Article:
Sweden’s Land and Environment Supreme Court has rejected Statkraft’s planned wind farm in Tribbhult, Västervik municipality.
The judgment follows the municipality withdrawing its previous approval for the up to 16-turbine wind farm. The court therefore judged permission could not be granted.
“The verdict is regrettable and sends a negative signal to the industry that the permit processes surrounding the design of new wind power are highly uncertain,” said Statkraft Sweden chief executive Jakob Norström.
“This at a time when the demand for electricity in Sweden is expected to double by 2045. Something must change from a political point of view if Sweden is to succeed in getting the electricity production required to meet the demand.”
The judgement follows a protracted development process for Tribbhult, with Statkraft submitting an application back in 2014. The project has been revised a few times and has been subject to review in several instances.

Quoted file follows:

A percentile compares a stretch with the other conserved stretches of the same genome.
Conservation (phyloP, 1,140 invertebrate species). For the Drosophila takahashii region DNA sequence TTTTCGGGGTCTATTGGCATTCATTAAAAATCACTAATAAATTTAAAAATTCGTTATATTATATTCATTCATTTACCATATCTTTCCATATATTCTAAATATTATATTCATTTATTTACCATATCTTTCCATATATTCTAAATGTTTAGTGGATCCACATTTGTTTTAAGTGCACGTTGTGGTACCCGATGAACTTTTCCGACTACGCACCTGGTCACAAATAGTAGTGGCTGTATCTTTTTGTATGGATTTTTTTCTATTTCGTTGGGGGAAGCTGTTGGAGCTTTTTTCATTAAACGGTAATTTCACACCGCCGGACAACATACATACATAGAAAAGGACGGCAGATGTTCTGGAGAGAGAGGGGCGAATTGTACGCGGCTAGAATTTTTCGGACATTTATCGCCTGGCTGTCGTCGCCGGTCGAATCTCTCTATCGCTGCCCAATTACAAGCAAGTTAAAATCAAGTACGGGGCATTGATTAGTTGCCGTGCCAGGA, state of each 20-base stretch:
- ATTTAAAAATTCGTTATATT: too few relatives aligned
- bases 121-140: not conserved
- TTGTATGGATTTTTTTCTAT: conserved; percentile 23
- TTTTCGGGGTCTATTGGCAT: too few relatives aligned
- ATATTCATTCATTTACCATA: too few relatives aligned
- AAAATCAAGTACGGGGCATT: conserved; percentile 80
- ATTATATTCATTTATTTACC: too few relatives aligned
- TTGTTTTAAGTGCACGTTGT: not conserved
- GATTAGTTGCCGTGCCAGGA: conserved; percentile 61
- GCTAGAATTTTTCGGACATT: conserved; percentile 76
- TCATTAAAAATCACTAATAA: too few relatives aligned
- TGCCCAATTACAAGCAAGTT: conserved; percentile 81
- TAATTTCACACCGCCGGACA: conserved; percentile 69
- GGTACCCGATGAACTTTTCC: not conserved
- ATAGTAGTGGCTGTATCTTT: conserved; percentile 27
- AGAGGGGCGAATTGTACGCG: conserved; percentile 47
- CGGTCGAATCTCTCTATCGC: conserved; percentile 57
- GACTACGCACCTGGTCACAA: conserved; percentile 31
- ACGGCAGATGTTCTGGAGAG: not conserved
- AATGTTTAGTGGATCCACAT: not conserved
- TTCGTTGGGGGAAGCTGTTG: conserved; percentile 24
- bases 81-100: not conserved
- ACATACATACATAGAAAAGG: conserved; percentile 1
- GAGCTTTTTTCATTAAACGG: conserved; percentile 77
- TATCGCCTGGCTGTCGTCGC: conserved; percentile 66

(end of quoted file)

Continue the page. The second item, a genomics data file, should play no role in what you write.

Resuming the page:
The municipal council in Västervik has twice approved the project, but in 2021 it withdrew its approval. In 2022, Västervik gained a new political majority and the municipal council decided to use its veto on the matter.
The Land and Environment Supreme Court’s conclusion is that the municipality has the right to change its mind as long as a permit process is ongoing and, if there is no authorization from the municipality, a permit cannot be granted.
“We are reviewing the verdict together with our lawyers. Statkraft has ambitions to grow in the Swedish market. We have several projects underway and continue to look for opportunities,” added Norström.
The judgement was met with dismay by the wind sector.
“By rejecting the permit application for the Tribbhult wind farm, the Land and Environment Supreme Court clarifies the shortcomings of the municipal wind power veto,” said industry body Svensk Vindergi.
“A legally secure, predictable and efficient permit process is fundamental for a large-scale expansion of electricity production. That a municipality can change its mind at any time in the process is extremely worrying when the need for expanded electricity production, without government subsidies, is greater than ever.
“The veto must be adjusted. Now.”